Bailey did not return messages seeking comment.
Nearly a decade after he was forced out of the program he helped build, Launder is philosophical about his dismissal.
"I got into all of these cool things that I never would have if I would have stayed here. And I think I would have stayed here, not just because it's Madison, but because this program was too much like mine," he said.
"That was my problem -- I viewed it too much like a personal responsibility. I would have never deserted it. At the time it didn't feel good, but in the long run, it might have been good for me as a coach and a person.
"Truthfully, they might have done me a favor as a person, because I've grown so much since then in a lot of different ways that it's really been good for me."
But that growth came with a price.
"It was hard on my family," Launder said. "I ended up getting divorced after that."
His children -- son, Mario, 18, and daughter, Sonia, 16 -- kept him coming back to Madison. So after two years as men's coach at Dayton, Launder was ready to return home.
"I wanted to get back with my kids," he said.
\ Opportunities not missed
An opportunity opened up in 1999 when Gansler called Launder and asked him if he would be interested in taking over as the coaching director for the Wisconsin Youth Soccer Association.
"I have nothing but admiration (for Jim) and applaud his expertise," Gansler said. "His passion for the game seems to be unquenchable. He's a lifer ... I think Jim has made substantial contributions to (soccer in) the Midwest, particularly to Wisconsin."
Launder took that position, and continued to coach teams in the Midwest, but would leave again in 2002 to take a job as an assistant with the Columbus Crew of MLS.
Crew coach Greg Andrulis had to work hard to lure Launder to his staff.
"He has just a tremendous amount of soccer knowledge," Andrulis said. "It was very hard to get him to come to begin with.
"Jim Launder is one of those special people that you get to meet and spend some of your time with. He's one of those guys I consider one of my mentors, somebody I can call on and lean on. ... We hated to lose him."
Again, though, being away from Mario and Sonia proved to be too much for him, so he returned to Madison and took the position at the Princeton Soccer Club in late 2003.
Mario Launder said he never felt his father put coaching ahead of his family, but admitted it was tough not having him around.
"I didn't have a guy figure to look to," said Mario Launder, who now lives with his father and is completing his senior year at Madison Memorial -- his mother and Sonia, though, have since moved to Vermont.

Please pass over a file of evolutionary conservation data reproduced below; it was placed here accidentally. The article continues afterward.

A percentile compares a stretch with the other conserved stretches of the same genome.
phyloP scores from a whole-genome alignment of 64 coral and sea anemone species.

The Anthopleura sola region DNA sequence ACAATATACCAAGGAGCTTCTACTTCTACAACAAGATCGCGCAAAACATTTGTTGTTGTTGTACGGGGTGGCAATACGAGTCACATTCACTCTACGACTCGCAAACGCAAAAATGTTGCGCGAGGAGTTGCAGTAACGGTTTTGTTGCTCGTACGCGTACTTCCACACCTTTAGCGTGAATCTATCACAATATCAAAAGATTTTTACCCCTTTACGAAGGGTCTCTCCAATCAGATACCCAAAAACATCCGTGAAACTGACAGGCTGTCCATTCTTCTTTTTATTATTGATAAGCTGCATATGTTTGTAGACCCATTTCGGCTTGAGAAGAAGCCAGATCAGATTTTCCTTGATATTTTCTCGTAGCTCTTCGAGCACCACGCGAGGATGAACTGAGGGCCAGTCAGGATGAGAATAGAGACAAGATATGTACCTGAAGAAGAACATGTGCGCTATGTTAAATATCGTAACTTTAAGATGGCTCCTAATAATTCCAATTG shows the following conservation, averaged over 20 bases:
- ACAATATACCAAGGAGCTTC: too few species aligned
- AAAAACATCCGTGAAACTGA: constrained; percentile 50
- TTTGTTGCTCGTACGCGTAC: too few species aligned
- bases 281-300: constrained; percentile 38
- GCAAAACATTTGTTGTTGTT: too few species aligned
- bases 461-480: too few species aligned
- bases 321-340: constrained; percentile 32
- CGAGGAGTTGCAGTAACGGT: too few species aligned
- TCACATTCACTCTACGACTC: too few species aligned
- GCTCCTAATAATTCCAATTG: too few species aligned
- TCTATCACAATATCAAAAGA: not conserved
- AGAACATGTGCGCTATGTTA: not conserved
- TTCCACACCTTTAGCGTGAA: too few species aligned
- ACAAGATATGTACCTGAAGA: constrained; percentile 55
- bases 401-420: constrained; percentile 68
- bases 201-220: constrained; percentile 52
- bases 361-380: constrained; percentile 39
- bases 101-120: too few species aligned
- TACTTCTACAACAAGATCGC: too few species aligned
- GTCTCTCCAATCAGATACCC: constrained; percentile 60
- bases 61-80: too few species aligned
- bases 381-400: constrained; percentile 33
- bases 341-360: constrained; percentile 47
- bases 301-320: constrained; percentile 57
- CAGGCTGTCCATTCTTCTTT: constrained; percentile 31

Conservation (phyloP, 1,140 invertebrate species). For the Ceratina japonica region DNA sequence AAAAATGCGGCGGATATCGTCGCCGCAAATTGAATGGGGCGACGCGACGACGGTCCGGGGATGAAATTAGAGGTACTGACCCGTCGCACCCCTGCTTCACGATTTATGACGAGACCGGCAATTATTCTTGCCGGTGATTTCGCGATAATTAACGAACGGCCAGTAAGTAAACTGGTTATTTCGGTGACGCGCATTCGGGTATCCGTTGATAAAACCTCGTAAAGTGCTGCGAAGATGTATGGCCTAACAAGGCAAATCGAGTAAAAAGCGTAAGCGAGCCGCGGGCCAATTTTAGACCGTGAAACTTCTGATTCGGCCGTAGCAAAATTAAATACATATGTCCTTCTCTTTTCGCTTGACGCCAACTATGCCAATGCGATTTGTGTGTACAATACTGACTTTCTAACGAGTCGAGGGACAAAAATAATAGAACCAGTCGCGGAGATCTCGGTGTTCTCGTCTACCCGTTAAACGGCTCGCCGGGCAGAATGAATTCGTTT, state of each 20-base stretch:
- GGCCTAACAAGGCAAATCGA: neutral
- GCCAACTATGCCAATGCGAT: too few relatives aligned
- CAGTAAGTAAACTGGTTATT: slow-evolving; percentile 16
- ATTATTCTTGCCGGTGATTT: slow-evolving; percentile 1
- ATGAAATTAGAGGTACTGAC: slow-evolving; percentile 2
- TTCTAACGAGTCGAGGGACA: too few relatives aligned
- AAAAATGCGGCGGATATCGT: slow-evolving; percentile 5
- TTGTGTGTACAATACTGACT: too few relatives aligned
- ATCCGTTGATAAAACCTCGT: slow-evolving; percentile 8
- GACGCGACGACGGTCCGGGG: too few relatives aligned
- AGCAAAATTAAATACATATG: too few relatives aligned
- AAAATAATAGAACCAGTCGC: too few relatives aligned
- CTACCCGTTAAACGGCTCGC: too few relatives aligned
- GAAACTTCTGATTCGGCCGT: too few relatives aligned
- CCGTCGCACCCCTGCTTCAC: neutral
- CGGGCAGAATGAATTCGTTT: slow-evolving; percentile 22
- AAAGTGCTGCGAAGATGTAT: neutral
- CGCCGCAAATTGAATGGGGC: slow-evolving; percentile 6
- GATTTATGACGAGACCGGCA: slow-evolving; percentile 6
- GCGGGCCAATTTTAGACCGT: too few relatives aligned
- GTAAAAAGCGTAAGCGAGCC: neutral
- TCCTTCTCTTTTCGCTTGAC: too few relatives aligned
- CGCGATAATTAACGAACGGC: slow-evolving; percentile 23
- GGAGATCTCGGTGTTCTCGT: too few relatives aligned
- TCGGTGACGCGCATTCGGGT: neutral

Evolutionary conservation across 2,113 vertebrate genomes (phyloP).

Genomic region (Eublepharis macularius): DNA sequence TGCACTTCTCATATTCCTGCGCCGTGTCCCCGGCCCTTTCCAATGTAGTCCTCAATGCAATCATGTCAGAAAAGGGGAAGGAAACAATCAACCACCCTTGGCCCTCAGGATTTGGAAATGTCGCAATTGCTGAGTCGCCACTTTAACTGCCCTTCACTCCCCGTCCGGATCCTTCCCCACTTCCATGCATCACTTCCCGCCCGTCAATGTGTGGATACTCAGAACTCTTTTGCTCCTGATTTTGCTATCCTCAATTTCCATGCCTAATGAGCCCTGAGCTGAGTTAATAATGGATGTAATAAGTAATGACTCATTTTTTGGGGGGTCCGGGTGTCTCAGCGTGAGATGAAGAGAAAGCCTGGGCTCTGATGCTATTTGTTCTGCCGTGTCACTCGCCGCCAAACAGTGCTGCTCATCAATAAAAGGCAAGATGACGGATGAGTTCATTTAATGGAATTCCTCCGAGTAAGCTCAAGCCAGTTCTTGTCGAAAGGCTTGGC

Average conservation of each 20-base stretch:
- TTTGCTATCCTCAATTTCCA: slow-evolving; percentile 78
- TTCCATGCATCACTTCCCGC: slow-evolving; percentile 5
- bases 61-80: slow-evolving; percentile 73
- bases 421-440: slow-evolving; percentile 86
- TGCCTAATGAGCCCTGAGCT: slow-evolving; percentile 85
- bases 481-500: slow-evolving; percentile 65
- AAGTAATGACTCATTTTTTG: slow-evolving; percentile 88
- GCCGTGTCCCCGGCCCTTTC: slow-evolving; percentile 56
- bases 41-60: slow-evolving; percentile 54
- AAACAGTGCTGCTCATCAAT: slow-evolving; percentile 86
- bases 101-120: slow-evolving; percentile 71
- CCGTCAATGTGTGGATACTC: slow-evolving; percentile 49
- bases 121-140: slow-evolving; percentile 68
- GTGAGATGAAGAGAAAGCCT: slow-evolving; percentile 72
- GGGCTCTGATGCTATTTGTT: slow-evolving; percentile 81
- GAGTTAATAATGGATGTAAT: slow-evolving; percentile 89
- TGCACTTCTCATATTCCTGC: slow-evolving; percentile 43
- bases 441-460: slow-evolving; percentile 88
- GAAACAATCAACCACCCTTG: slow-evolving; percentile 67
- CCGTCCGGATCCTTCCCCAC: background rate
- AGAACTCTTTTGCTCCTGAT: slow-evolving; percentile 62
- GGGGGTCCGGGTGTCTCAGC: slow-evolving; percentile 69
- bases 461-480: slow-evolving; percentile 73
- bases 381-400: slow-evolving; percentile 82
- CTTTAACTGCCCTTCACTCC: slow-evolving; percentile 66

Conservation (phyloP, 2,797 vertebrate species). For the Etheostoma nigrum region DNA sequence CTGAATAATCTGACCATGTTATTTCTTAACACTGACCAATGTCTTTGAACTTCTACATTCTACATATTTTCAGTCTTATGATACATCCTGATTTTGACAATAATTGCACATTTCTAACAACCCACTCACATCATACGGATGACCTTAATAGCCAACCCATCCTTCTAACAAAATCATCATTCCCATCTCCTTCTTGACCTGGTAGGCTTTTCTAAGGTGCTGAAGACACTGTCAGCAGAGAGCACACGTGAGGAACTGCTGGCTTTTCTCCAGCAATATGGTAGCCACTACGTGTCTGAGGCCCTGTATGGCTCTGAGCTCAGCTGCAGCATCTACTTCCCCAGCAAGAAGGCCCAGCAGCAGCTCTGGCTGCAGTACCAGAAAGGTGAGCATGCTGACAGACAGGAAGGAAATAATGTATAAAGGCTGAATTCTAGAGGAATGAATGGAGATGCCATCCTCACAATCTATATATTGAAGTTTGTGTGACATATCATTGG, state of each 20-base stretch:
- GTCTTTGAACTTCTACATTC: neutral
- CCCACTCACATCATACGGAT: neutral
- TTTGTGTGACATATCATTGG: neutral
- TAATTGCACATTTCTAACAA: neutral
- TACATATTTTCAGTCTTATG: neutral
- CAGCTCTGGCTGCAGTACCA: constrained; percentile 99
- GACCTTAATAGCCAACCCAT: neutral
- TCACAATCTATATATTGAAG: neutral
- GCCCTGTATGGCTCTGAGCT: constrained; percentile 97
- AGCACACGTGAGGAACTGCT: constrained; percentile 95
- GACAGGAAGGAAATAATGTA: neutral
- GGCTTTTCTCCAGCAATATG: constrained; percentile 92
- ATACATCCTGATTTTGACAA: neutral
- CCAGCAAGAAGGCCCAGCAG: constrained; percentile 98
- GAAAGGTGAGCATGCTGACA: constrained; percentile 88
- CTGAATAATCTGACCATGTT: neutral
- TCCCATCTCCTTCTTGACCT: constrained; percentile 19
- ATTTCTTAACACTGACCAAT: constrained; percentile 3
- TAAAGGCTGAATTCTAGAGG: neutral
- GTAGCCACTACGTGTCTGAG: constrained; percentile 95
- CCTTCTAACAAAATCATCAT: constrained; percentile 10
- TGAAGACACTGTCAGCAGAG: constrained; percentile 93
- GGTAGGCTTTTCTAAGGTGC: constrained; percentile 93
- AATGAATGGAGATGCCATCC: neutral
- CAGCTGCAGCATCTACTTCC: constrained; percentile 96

"It definitely made a huge difference when he came back. I'm thrilled he's back."\ \ Teaching at any level
Gansler thinks Launder will be thrilled coaching the Princeton-56ers.
"It's the game that turns Jim on, not the level," Gansler said. "If I'm not coaching (in) MLS, I have no problem coaching 14-year-olds, and I think Jim is of the same persuasion."
That was clear at a recent Princeton-56ers practice.
On a chilly evening last week at Reindahl Park, the team had just one goalkeeper available. So Launder threw on a pair of gloves and played between the posts.
"Hey, you guys are actually starting to look good," he said to his players from across the field as they worked on some drills before last weekend's 5-1 win over Minnesota club Inferno 95 in their exhibition opener.
Yet there's more to Launder as a coach than just the game.
Fire and U.S. national team defender-midfielder Tony Sanneh has known Launder since he played for him on regional Olympic Development Program teams the late 1980s. Launder tried to recruit Sanneh to UW, but he ended up going to UW-Milwaukee.
"He was pretty understanding with his players. It wasn't always about soccer," Sanneh said. "He put so much time and energy into coaching."
There's only a hint of longing when you ask Launder if he'll ever go back to coaching players such as Sanneh.
"Sometimes, when a door closes," he said, "it's closed for good."
\ The Launder file
* Age: 53.
* Hometown: Milwaukee (Custer High School).
* Playing career: College -- UW-Milwaukee. Pro/amateur -- Hungarian Tigers, Milwaukee Kickers, Colorado Kickers, Club Deportivo Latino, Madison 56ers.
* Coaching career: NPSL Princeton-56ers, present; Princeton Soccer Club director, 2004 to present; MLS Columbus Crew assistant, 2002-03; A-League Milwaukee Rampage assistant, 2000-02; Wisconsin Youth Soccer Association, director of coaching, 1999-2002; W-League Chicago Cobras technical director and PDL Chicago Sockers assistant, 1999-2001; University of Dayton, director of soccer, 1998-99; Dayton men's coach, 1997-98; Region II Boys ODP assistant, 1988-96, head coach, 1997 to present; U.S. Soccer national staff coach, 1995 to present; University of Wisconsin men, assistant 1979-81, head coach, 1982-97; UW women (club), 1979-81; UW-Milwaukee men's assistant, 1974-78.
* Honors: Coached UW men to only NCAA championship, 1995; National Soccer Coaches Association of America coach of the year, 1995; Big Ten Conference Coach of the Year, 1991 and '95; inducted into UW-Milwaukee Hall of Fame, 2000.